Thursday, 10 January 2008

The thrill of getting a real letter

Two separate incidents prompted me to post this: 1) my friend Greg, who lives in Australia, sent me a Christmas card by snail mail, and included in it a long, handwritten letter (not photostatted – on real writing paper, written with a real pen) catching me up on what he’s done over the last few months; and 2) my friend Gillian, who lives in England, mentioned in a recent email that she’d got a handwritten note from a friend thanking her for a memorable dinner – ‘That was delightful’, Gillian said.

Now, far be it for me to extol the virtues of snail mail. I am utterly addicted to email, and I love nothing better than conducting electronic correspondences with my far-flung friends, which enable me instantaneous access to their lives, and often has the added benefit of quick screen pics of their kids, pets, holidays, houses, spouses.

But the reason Greg wrote me a letter (which I have carried around in my bag with me for days; it’s the first real letter I’ve received in about 10 years, and I keep opening it – the paper crackles so satisfyingly – and re-reading it) gave me pause for reflection. ‘I thought about emailing you,’ he wrote, ‘but it’s so sterile and immediate, and I think you deserve better than that.’

Wow.

When I took Greg’s envelope out of my postbox and realised that there was something substantial in it, I felt the kind of kick I used to when my birthday rolled around and distant relatives would send birthday cards from exotic lands (and which usually contained a pound or a dollar, a huge status symbol for South African kids in those days). And when I opened Greg’s envelope and realised there was an actual letter in it – oh joy!

But then, when I read Greg’s reason for sending it, I felt guilty. Because for the past few years I haven’t even sent out Christmas cards – because what’s the point? Emailing is so much easier, and so instant. It’s done in a flash: tap a few keys, press and it’s done.

And there’s the rub: immediate it may be, but it is also sterile. And Greg is right: my friends do deserve more than that.

There was a time when, for years, I made my own Christmas cards. And remembering that made me feel even more guilty because my friend Donald, who lives in Scotland, still makes his own cards (helped, these days, by his young kids), and I suddenly realised that if a Christmas came and went and I hadn’t received a homemade card in the mail from Donald, I would be very much the poorer.

I immediately determined that next Christmas I would return to the kindlier, more appreciative habits of my past, and make my own cards and send them to my lovely friends.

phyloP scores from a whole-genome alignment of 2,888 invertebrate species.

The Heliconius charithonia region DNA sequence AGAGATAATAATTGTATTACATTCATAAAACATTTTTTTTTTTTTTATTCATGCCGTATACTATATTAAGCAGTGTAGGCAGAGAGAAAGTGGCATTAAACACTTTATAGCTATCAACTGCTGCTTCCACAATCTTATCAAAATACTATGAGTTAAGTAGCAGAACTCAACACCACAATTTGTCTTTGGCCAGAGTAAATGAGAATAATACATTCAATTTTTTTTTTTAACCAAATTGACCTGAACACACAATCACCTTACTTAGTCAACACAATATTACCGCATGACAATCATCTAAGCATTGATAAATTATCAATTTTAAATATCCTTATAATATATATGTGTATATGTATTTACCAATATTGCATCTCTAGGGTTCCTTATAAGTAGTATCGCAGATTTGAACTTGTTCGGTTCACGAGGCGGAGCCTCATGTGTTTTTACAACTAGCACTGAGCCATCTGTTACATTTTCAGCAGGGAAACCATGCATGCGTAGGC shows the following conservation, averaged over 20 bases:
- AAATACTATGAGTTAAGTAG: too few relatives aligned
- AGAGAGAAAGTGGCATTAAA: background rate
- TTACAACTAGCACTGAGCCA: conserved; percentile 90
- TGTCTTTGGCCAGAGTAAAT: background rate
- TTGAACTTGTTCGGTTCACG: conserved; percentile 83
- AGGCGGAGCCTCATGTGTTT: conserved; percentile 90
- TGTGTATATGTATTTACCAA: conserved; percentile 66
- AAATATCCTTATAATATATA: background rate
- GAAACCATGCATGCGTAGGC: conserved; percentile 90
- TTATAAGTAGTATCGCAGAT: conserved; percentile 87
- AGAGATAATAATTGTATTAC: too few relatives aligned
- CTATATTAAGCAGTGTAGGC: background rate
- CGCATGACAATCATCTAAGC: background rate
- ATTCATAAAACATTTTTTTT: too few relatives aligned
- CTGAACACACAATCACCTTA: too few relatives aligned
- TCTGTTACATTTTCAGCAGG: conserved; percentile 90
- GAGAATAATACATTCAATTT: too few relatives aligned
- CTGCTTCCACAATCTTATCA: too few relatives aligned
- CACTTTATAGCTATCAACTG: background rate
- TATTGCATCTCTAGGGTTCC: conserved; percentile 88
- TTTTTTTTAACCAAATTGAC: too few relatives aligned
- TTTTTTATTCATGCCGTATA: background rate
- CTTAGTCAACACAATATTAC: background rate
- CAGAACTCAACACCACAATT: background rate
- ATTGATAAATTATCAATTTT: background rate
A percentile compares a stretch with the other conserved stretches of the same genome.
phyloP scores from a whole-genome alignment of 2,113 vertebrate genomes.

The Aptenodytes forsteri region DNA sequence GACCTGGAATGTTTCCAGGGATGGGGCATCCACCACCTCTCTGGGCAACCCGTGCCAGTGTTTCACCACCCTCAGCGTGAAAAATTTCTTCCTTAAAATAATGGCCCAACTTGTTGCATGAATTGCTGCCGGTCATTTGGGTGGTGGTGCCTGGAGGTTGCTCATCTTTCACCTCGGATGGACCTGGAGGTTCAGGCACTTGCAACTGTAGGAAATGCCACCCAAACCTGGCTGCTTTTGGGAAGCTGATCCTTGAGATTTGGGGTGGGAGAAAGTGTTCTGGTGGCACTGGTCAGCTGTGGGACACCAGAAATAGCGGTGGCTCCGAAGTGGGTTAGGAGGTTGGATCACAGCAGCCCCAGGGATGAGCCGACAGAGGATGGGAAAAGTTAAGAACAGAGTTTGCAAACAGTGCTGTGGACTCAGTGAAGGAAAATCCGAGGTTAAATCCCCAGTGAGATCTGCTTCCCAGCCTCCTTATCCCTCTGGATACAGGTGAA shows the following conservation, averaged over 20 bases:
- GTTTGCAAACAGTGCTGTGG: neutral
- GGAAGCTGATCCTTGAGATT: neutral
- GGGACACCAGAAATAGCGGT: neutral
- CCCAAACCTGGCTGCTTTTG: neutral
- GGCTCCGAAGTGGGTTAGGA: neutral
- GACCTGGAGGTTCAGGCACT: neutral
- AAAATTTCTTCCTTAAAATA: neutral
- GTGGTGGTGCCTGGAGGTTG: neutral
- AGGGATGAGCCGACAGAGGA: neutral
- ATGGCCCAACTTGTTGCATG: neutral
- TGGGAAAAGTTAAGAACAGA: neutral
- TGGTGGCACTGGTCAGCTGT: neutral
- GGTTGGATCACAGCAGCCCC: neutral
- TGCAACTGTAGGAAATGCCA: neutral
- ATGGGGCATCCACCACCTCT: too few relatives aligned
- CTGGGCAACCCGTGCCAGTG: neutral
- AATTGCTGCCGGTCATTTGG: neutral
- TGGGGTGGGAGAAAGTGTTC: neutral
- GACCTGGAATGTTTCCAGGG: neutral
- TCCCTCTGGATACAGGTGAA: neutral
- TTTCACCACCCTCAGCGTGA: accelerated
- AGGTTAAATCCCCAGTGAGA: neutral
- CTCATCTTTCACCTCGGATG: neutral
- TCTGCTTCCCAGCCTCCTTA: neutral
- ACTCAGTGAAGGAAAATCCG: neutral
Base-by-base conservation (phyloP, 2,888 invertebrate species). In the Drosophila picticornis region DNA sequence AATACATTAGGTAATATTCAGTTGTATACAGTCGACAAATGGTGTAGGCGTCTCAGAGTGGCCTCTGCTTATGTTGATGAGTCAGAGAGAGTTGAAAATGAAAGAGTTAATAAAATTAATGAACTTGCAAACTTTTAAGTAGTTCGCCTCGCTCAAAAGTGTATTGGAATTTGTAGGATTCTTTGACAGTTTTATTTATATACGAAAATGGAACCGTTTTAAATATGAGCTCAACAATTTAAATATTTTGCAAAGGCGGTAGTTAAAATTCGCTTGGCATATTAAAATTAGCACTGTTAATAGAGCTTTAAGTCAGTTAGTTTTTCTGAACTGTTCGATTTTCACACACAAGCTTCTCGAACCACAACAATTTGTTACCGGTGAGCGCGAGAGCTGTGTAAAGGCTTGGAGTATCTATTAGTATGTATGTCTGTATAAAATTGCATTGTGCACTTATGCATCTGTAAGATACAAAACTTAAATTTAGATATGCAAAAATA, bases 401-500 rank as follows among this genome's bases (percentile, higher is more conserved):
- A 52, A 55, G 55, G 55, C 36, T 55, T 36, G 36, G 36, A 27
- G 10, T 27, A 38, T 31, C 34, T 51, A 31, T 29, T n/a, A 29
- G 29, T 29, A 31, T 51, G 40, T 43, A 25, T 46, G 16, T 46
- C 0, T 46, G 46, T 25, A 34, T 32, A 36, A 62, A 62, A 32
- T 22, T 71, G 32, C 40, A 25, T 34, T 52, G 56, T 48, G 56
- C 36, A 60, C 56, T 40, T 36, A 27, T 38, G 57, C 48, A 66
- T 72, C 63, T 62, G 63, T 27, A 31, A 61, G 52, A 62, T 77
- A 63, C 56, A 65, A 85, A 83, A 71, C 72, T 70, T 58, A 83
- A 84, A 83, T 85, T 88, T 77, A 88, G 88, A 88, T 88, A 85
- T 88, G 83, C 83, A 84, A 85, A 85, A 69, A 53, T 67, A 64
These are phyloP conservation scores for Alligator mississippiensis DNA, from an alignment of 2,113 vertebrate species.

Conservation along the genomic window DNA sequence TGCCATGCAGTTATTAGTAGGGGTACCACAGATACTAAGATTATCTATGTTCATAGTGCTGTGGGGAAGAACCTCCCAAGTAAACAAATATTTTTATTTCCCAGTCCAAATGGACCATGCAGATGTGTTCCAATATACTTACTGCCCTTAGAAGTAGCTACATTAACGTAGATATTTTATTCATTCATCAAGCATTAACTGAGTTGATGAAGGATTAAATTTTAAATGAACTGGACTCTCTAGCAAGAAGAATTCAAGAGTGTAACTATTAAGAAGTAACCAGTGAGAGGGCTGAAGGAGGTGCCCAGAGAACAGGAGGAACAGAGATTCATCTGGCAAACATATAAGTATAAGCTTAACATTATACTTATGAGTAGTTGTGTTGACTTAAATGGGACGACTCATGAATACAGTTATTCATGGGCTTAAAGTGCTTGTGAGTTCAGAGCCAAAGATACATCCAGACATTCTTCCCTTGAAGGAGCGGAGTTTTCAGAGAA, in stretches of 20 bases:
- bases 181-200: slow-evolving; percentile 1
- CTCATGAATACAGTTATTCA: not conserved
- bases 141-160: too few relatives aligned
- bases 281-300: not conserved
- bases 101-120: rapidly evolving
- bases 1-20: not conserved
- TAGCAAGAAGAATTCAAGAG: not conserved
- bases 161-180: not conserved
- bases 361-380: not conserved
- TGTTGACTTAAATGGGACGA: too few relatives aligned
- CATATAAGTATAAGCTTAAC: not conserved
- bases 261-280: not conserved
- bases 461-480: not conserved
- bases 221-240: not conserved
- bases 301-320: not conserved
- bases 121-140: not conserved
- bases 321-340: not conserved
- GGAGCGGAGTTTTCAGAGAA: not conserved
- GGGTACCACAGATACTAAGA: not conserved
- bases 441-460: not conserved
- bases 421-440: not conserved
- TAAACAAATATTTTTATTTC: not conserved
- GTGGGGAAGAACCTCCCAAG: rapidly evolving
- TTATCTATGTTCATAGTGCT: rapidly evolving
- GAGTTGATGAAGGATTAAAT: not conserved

And then I realised something awful: since I became connected to the wider world by email 10 years ago, my address book has changed. Once, it was a much-thumbed, much-valued volume, with the letters A to Z helpfully tabbed, and in it was contained all the postal addresses that were important to me. As friends moved house, moved city, moved country, I faithfully updated (on real paper, with a real pen, in real handwriting) their new address details, so I would always know where to send a letter.

Now, my ‘address book’ is electronic, and all I have is their ‘@’ details. So even if I wanted to send them a homemade Christmas card, I can’t: I no longer have the information I need.

It’s pointless to regret something as fantabulous as electronic communication: for me, it has freed me from the strictures of the city and the imprisonment of the office; it has enabled me to raise my kids as a fulltime mother and also earn the living I need to support us all.

But it just can’t be denied that something precious has been lost.

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2 comments:

angel said...

wow... you're so right!
i love getting letters too, and the year before last i was still sending christmas cards!
i think i may start collecting addresses again too- i also have no more postal details
:(

meggie said...

I have letters in my Grandmother's beautiful handwriting, & I love to read them again. I also have letters I wrote to my mother, that she saved, & letters from her I saved. Now I cant read my own handwriting, let alone expect someone else to do so!